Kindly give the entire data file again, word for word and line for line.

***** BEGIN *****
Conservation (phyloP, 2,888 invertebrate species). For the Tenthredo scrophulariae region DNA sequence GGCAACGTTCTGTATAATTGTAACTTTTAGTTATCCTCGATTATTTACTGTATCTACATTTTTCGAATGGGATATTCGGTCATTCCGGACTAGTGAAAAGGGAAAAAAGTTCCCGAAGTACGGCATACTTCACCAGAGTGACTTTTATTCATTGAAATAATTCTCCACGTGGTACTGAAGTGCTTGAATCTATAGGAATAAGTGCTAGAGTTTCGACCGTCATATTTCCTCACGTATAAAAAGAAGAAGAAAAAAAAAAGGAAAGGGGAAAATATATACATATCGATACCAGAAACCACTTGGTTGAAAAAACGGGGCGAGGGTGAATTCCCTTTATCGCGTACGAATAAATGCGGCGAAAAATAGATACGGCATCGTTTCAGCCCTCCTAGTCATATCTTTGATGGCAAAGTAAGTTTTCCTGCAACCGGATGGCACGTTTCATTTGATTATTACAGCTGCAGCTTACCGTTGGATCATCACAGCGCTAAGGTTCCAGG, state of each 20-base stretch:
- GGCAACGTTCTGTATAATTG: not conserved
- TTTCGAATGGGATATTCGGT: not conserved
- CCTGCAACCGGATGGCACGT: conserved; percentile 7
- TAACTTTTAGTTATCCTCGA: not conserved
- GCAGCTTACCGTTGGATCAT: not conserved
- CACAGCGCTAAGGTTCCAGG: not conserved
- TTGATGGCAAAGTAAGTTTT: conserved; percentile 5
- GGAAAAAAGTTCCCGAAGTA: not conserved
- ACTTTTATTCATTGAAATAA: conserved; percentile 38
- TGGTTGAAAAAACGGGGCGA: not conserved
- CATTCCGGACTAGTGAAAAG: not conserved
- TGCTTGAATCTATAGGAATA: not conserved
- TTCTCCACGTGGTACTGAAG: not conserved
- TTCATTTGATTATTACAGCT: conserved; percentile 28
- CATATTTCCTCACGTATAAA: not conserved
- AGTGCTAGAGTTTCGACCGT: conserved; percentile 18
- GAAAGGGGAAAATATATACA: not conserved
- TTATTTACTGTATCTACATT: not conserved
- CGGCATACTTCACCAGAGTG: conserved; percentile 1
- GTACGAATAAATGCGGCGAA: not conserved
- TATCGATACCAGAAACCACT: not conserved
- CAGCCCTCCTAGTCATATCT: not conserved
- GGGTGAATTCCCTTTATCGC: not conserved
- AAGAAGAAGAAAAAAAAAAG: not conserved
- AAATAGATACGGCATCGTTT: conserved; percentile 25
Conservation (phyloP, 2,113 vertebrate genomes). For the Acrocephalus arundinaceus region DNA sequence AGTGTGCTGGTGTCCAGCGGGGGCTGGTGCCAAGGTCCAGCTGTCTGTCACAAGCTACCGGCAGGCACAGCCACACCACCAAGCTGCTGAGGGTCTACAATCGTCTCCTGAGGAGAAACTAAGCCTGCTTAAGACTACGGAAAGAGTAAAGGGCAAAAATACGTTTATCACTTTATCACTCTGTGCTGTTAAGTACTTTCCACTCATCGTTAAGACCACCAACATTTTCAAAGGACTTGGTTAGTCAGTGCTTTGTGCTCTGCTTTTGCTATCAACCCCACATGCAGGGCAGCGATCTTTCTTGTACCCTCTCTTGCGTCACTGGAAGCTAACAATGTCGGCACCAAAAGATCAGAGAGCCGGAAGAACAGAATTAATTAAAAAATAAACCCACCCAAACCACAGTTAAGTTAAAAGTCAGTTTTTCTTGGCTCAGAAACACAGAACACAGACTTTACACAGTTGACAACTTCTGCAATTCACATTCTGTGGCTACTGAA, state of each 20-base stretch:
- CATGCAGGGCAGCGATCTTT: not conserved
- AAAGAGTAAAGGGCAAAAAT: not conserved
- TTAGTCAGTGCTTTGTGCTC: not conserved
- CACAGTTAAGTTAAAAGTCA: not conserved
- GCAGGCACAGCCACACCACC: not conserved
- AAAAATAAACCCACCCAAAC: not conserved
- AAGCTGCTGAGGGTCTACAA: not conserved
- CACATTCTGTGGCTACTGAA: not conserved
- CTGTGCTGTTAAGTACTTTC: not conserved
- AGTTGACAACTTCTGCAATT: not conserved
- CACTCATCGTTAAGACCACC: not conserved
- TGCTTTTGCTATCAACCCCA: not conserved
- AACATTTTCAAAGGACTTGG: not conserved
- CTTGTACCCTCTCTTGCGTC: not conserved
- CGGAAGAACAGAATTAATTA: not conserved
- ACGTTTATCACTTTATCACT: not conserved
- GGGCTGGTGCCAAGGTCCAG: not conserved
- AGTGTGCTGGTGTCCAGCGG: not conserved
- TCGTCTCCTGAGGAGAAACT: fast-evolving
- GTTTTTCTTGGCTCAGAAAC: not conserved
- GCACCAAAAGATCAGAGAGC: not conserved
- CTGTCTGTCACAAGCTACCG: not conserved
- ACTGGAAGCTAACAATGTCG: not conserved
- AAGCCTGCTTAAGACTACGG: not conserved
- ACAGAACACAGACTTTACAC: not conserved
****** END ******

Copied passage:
Conservation (phyloP, 2,888 invertebrate species). For the Tenthredo scrophulariae region DNA sequence GGCAACGTTCTGTATAATTGTAACTTTTAGTTATCCTCGATTATTTACTGTATCTACATTTTTCGAATGGGATATTCGGTCATTCCGGACTAGTGAAAAGGGAAAAAAGTTCCCGAAGTACGGCATACTTCACCAGAGTGACTTTTATTCATTGAAATAATTCTCCACGTGGTACTGAAGTGCTTGAATCTATAGGAATAAGTGCTAGAGTTTCGACCGTCATATTTCCTCACGTATAAAAAGAAGAAGAAAAAAAAAAGGAAAGGGGAAAATATATACATATCGATACCAGAAACCACTTGGTTGAAAAAACGGGGCGAGGGTGAATTCCCTTTATCGCGTACGAATAAATGCGGCGAAAAATAGATACGGCATCGTTTCAGCCCTCCTAGTCATATCTTTGATGGCAAAGTAAGTTTTCCTGCAACCGGATGGCACGTTTCATTTGATTATTACAGCTGCAGCTTACCGTTGGATCATCACAGCGCTAAGGTTCCAGG, state of each 20-base stretch:
- GGCAACGTTCTGTATAATTG: not conserved
- TTTCGAATGGGATATTCGGT: not conserved
- CCTGCAACCGGATGGCACGT: conserved; percentile 7
- TAACTTTTAGTTATCCTCGA: not conserved
- GCAGCTTACCGTTGGATCAT: not conserved
- CACAGCGCTAAGGTTCCAGG: not conserved
- TTGATGGCAAAGTAAGTTTT: conserved; percentile 5
- GGAAAAAAGTTCCCGAAGTA: not conserved
- ACTTTTATTCATTGAAATAA: conserved; percentile 38
- TGGTTGAAAAAACGGGGCGA: not conserved
- CATTCCGGACTAGTGAAAAG: not conserved
- TGCTTGAATCTATAGGAATA: not conserved
- TTCTCCACGTGGTACTGAAG: not conserved
- TTCATTTGATTATTACAGCT: conserved; percentile 28
- CATATTTCCTCACGTATAAA: not conserved
- AGTGCTAGAGTTTCGACCGT: conserved; percentile 18
- GAAAGGGGAAAATATATACA: not conserved
- TTATTTACTGTATCTACATT: not conserved
- CGGCATACTTCACCAGAGTG: conserved; percentile 1
- GTACGAATAAATGCGGCGAA: not conserved
- TATCGATACCAGAAACCACT: not conserved
- CAGCCCTCCTAGTCATATCT: not conserved
- GGGTGAATTCCCTTTATCGC: not conserved
- AAGAAGAAGAAAAAAAAAAG: not conserved
- AAATAGATACGGCATCGTTT: conserved; percentile 25
Conservation (phyloP, 2,113 vertebrate genomes). For the Acrocephalus arundinaceus region DNA sequence AGTGTGCTGGTGTCCAGCGGGGGCTGGTGCCAAGGTCCAGCTGTCTGTCACAAGCTACCGGCAGGCACAGCCACACCACCAAGCTGCTGAGGGTCTACAATCGTCTCCTGAGGAGAAACTAAGCCTGCTTAAGACTACGGAAAGAGTAAAGGGCAAAAATACGTTTATCACTTTATCACTCTGTGCTGTTAAGTACTTTCCACTCATCGTTAAGACCACCAACATTTTCAAAGGACTTGGTTAGTCAGTGCTTTGTGCTCTGCTTTTGCTATCAACCCCACATGCAGGGCAGCGATCTTTCTTGTACCCTCTCTTGCGTCACTGGAAGCTAACAATGTCGGCACCAAAAGATCAGAGAGCCGGAAGAACAGAATTAATTAAAAAATAAACCCACCCAAACCACAGTTAAGTTAAAAGTCAGTTTTTCTTGGCTCAGAAACACAGAACACAGACTTTACACAGTTGACAACTTCTGCAATTCACATTCTGTGGCTACTGAA, state of each 20-base stretch:
- CATGCAGGGCAGCGATCTTT: not conserved
- AAAGAGTAAAGGGCAAAAAT: not conserved
- TTAGTCAGTGCTTTGTGCTC: not conserved
- CACAGTTAAGTTAAAAGTCA: not conserved
- GCAGGCACAGCCACACCACC: not conserved
- AAAAATAAACCCACCCAAAC: not conserved
- AAGCTGCTGAGGGTCTACAA: not conserved
- CACATTCTGTGGCTACTGAA: not conserved
- CTGTGCTGTTAAGTACTTTC: not conserved
- AGTTGACAACTTCTGCAATT: not conserved
- CACTCATCGTTAAGACCACC: not conserved
- TGCTTTTGCTATCAACCCCA: not conserved
- AACATTTTCAAAGGACTTGG: not conserved
- CTTGTACCCTCTCTTGCGTC: not conserved
- CGGAAGAACAGAATTAATTA: not conserved
- ACGTTTATCACTTTATCACT: not conserved
- GGGCTGGTGCCAAGGTCCAG: not conserved
- AGTGTGCTGGTGTCCAGCGG: not conserved
- TCGTCTCCTGAGGAGAAACT: fast-evolving
- GTTTTTCTTGGCTCAGAAAC: not conserved
- GCACCAAAAGATCAGAGAGC: not conserved
- CTGTCTGTCACAAGCTACCG: not conserved
- ACTGGAAGCTAACAATGTCG: not conserved
- AAGCCTGCTTAAGACTACGG: not conserved
- ACAGAACACAGACTTTACAC: not conserved